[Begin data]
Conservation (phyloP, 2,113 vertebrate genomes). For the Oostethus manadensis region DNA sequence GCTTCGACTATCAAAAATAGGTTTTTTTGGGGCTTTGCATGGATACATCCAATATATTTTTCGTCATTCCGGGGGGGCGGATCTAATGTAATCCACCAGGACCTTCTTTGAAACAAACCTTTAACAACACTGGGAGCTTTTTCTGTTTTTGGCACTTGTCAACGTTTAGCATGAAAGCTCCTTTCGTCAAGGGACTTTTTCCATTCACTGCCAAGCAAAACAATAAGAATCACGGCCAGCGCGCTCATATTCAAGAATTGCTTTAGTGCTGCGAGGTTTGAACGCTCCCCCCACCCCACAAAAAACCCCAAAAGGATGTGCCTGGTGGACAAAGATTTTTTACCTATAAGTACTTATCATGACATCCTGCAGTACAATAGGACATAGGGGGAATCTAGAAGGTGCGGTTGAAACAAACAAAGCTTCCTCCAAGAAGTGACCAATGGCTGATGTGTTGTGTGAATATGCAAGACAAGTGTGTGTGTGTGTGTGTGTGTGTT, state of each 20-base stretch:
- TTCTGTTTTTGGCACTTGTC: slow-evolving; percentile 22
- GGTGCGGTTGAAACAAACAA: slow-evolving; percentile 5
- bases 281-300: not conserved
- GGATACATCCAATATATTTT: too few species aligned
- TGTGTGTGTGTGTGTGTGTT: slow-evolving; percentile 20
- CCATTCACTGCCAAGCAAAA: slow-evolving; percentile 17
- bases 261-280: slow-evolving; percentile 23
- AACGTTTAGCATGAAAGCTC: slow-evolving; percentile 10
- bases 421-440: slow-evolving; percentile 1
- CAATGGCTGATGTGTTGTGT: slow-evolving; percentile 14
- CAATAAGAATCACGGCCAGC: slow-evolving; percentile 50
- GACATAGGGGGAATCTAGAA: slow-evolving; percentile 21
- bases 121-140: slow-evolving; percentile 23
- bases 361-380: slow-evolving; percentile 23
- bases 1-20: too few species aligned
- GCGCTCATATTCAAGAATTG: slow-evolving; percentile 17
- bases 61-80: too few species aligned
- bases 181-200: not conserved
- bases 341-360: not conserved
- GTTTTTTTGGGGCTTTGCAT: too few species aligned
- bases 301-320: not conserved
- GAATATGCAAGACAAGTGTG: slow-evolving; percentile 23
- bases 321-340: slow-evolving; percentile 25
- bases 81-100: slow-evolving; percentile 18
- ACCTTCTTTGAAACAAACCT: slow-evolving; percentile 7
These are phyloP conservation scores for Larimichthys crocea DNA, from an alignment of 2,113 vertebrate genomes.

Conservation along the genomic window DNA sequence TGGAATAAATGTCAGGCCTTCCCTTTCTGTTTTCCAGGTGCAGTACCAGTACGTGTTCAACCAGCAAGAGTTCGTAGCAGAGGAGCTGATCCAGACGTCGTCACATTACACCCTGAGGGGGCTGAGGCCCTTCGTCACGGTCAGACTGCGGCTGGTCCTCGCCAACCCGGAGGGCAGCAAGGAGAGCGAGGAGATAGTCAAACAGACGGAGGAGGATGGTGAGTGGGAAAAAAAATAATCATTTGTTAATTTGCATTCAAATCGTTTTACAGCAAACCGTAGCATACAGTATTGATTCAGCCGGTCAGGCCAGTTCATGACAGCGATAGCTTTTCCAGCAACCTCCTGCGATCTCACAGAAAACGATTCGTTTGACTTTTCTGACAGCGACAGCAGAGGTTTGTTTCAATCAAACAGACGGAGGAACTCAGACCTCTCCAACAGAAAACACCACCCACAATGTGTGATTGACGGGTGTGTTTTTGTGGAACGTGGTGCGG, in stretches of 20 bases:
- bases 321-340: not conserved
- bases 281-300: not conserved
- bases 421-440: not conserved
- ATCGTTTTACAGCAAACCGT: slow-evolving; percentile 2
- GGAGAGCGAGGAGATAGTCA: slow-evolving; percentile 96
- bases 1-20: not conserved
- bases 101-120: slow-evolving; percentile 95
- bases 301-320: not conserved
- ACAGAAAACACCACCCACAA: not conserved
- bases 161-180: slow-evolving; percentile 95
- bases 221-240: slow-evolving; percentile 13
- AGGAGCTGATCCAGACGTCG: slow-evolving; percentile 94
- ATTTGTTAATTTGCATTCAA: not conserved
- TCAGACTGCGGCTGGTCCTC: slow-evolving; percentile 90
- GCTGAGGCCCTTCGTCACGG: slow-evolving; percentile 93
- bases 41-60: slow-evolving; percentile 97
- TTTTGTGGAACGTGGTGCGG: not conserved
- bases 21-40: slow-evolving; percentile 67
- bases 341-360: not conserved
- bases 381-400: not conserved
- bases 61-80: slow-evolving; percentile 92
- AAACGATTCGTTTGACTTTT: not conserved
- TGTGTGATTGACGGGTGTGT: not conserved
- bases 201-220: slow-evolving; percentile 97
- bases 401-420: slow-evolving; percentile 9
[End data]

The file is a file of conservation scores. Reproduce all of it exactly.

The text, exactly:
Conservation (phyloP, 2,113 vertebrate genomes). For the Oostethus manadensis region DNA sequence GCTTCGACTATCAAAAATAGGTTTTTTTGGGGCTTTGCATGGATACATCCAATATATTTTTCGTCATTCCGGGGGGGCGGATCTAATGTAATCCACCAGGACCTTCTTTGAAACAAACCTTTAACAACACTGGGAGCTTTTTCTGTTTTTGGCACTTGTCAACGTTTAGCATGAAAGCTCCTTTCGTCAAGGGACTTTTTCCATTCACTGCCAAGCAAAACAATAAGAATCACGGCCAGCGCGCTCATATTCAAGAATTGCTTTAGTGCTGCGAGGTTTGAACGCTCCCCCCACCCCACAAAAAACCCCAAAAGGATGTGCCTGGTGGACAAAGATTTTTTACCTATAAGTACTTATCATGACATCCTGCAGTACAATAGGACATAGGGGGAATCTAGAAGGTGCGGTTGAAACAAACAAAGCTTCCTCCAAGAAGTGACCAATGGCTGATGTGTTGTGTGAATATGCAAGACAAGTGTGTGTGTGTGTGTGTGTGTGTT, state of each 20-base stretch:
- TTCTGTTTTTGGCACTTGTC: slow-evolving; percentile 22
- GGTGCGGTTGAAACAAACAA: slow-evolving; percentile 5
- bases 281-300: not conserved
- GGATACATCCAATATATTTT: too few species aligned
- TGTGTGTGTGTGTGTGTGTT: slow-evolving; percentile 20
- CCATTCACTGCCAAGCAAAA: slow-evolving; percentile 17
- bases 261-280: slow-evolving; percentile 23
- AACGTTTAGCATGAAAGCTC: slow-evolving; percentile 10
- bases 421-440: slow-evolving; percentile 1
- CAATGGCTGATGTGTTGTGT: slow-evolving; percentile 14
- CAATAAGAATCACGGCCAGC: slow-evolving; percentile 50
- GACATAGGGGGAATCTAGAA: slow-evolving; percentile 21
- bases 121-140: slow-evolving; percentile 23
- bases 361-380: slow-evolving; percentile 23
- bases 1-20: too few species aligned
- GCGCTCATATTCAAGAATTG: slow-evolving; percentile 17
- bases 61-80: too few species aligned
- bases 181-200: not conserved
- bases 341-360: not conserved
- GTTTTTTTGGGGCTTTGCAT: too few species aligned
- bases 301-320: not conserved
- GAATATGCAAGACAAGTGTG: slow-evolving; percentile 23
- bases 321-340: slow-evolving; percentile 25
- bases 81-100: slow-evolving; percentile 18
- ACCTTCTTTGAAACAAACCT: slow-evolving; percentile 7
These are phyloP conservation scores for Larimichthys crocea DNA, from an alignment of 2,113 vertebrate genomes.

Conservation along the genomic window DNA sequence TGGAATAAATGTCAGGCCTTCCCTTTCTGTTTTCCAGGTGCAGTACCAGTACGTGTTCAACCAGCAAGAGTTCGTAGCAGAGGAGCTGATCCAGACGTCGTCACATTACACCCTGAGGGGGCTGAGGCCCTTCGTCACGGTCAGACTGCGGCTGGTCCTCGCCAACCCGGAGGGCAGCAAGGAGAGCGAGGAGATAGTCAAACAGACGGAGGAGGATGGTGAGTGGGAAAAAAAATAATCATTTGTTAATTTGCATTCAAATCGTTTTACAGCAAACCGTAGCATACAGTATTGATTCAGCCGGTCAGGCCAGTTCATGACAGCGATAGCTTTTCCAGCAACCTCCTGCGATCTCACAGAAAACGATTCGTTTGACTTTTCTGACAGCGACAGCAGAGGTTTGTTTCAATCAAACAGACGGAGGAACTCAGACCTCTCCAACAGAAAACACCACCCACAATGTGTGATTGACGGGTGTGTTTTTGTGGAACGTGGTGCGG, in stretches of 20 bases:
- bases 321-340: not conserved
- bases 281-300: not conserved
- bases 421-440: not conserved
- ATCGTTTTACAGCAAACCGT: slow-evolving; percentile 2
- GGAGAGCGAGGAGATAGTCA: slow-evolving; percentile 96
- bases 1-20: not conserved
- bases 101-120: slow-evolving; percentile 95
- bases 301-320: not conserved
- ACAGAAAACACCACCCACAA: not conserved
- bases 161-180: slow-evolving; percentile 95
- bases 221-240: slow-evolving; percentile 13
- AGGAGCTGATCCAGACGTCG: slow-evolving; percentile 94
- ATTTGTTAATTTGCATTCAA: not conserved
- TCAGACTGCGGCTGGTCCTC: slow-evolving; percentile 90
- GCTGAGGCCCTTCGTCACGG: slow-evolving; percentile 93
- bases 41-60: slow-evolving; percentile 97
- TTTTGTGGAACGTGGTGCGG: not conserved
- bases 21-40: slow-evolving; percentile 67
- bases 341-360: not conserved
- bases 381-400: not conserved
- bases 61-80: slow-evolving; percentile 92
- AAACGATTCGTTTGACTTTT: not conserved
- TGTGTGATTGACGGGTGTGT: not conserved
- bases 201-220: slow-evolving; percentile 97
- bases 401-420: slow-evolving; percentile 9